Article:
>>> extra friction.  Now that we have moved to an official thrift release,
>>> should be easier.
>>> If we do all of these, I think the net result will actually be a better
>>> experience for contributors relative to what we have today.
>>> JVS
>>> On Jan 19, 2011, at 9:05 PM, Carl Steinbach wrote:
>>> > The system that we have in place right now places all of the burden
>>> the
>>> > reviewer. If you want to look at a patch you have to download it,
>>> it
>>> > to a clean workspace, view it using the diff viewer of your choice,
>>> then
>>> > copy your comments back to JIRA along with line numbers and code
>>> fragments
>>> > in order to provide context for the author. If there's more than one
>>> > reviewer, then everyone repeats these steps individually. From this
>>> > perspective I think using ReviewBoard is a clear win. It eliminates
>>> > setup steps that are currently incumbent on the reviewer and
>>> > encourages more people to participate in the review process, which I
>>> think
>>> > will result in higher quality code in the end.
>>> >
>>> > I think that the additional burden that ReviewBoard places on the
>>> > contributor is very small (especially when compared to the effort
>>> invested
>>> > in producing the patch in the first place) and can be mitigated by
>>> > tools like post-review (
>>> >
>>> >
>>> > I'm +1 for option (1), meaning that I think people should be
>>>required to
>>> > post a review request (or update an existing request) for every patch
>>> that
>>> > they submit for review on JIRA.  I also think excluding small patches
>>> from
>>> > this requirement is a bad idea because rational people can disagree
>>> > what qualifies as a small patch and what does not, and I'd like
>>>people to
>>> > make ReviewBoard a habit instead of something that they use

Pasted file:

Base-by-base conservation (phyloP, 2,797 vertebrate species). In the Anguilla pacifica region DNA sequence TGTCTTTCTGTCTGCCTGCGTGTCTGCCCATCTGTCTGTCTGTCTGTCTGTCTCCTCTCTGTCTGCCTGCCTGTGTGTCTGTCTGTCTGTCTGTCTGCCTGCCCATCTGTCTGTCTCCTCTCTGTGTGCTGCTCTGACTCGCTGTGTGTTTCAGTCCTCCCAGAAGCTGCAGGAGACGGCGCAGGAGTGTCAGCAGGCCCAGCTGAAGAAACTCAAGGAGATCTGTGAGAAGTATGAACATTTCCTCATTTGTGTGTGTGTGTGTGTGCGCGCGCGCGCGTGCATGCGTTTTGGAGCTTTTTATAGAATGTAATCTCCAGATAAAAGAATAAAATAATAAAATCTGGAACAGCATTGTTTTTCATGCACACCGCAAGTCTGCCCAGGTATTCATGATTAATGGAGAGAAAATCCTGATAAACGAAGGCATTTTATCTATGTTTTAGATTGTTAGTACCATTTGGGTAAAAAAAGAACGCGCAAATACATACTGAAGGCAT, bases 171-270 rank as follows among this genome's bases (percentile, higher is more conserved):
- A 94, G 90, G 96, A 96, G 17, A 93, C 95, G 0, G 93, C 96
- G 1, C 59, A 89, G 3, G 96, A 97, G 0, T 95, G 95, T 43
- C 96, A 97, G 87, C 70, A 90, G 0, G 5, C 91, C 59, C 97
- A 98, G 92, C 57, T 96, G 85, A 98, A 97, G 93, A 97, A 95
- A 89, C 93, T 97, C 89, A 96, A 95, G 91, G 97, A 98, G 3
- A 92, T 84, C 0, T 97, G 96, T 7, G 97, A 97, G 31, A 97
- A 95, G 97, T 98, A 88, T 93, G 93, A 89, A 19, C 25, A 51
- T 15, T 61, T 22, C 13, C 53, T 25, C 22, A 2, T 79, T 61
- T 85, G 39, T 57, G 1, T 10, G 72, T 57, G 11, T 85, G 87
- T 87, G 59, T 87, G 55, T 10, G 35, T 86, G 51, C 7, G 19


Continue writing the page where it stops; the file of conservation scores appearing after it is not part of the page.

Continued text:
>>> I
>>> > think that Yongqiang's point about scaring away new contributors with
>>> lots
>>> > of requirements is valid, and I'm more that willing to post a review
>>> request
>>> > for a first (or second) time contributor, but in general it's
>>> for
>>> > the contributor to create the request since only the creator can
>>> it.
>>> >
>>> > Thanks.
>>> >
>>> > Carl
>>> >
>>> >
>>> >
>>> >
>>> >
>>> > On Wed, Jan 19, 2011 at 6:48 PM, yongqiang he
>>> >wrote:
>>> >
>>> >> +1 for option 2.
>>> >>
>>> >> In general, we as a community should be nice to all contributors,
>>> >> should avoid doing things that make contributors not comfortable,
>>> >> that requires some work from committers. Sometimes it is especially
>>> >> true for new contributors, like we need to be more patience for new
>>> >> people. It seems a free style and contribution focused environment
>>> >> would be better to encourage people to do more contributions of
>>> >> different kinds.
>>> >>
>>> >> thanks
>>> >> -yongqiang
>>> >> On Wed, Jan 19, 2011 at 6:37 PM, Namit Jain <> wrote:
>>> >>>
>>> >>>
>>> >>>
>>> >>> It would be good to have a policy for submitting a new patch for
>>> review.
>>> >>> If the patch is small, usually it is pretty easy to review.But,
>>> >> large,
>>> >>> a GUI like reviewboard ( makes it easy.
>>> >>>
>>> >>> So, going forward, I would like to propose either of the following.
>>> >>>
>>> >>> 1. All patches must go through reviewboard
>>> >>> 2. If a contributor/reviewer creates a reviewboard request,
>>> >>>    all subsequent review requests should go through the
>>> >>>
>>> >>>
>>> >>> I would personally vote for 2., since for small patches, we donĀ¹t
>>> really
>>> >> need a
>>> >>> reviewboard.
>>> >>>
>>> >>> But, please vote, and based on that, we can come up with a policy.
>>> >>> Let us know, if you think of some other option.
>>> >>>
>>> >>> Thanks,
>>> >>> -namit
>>> >>>
>>> >>>
>>> >>
>> --
>> Todd Lipcon
>> Software Engineer, Cloudera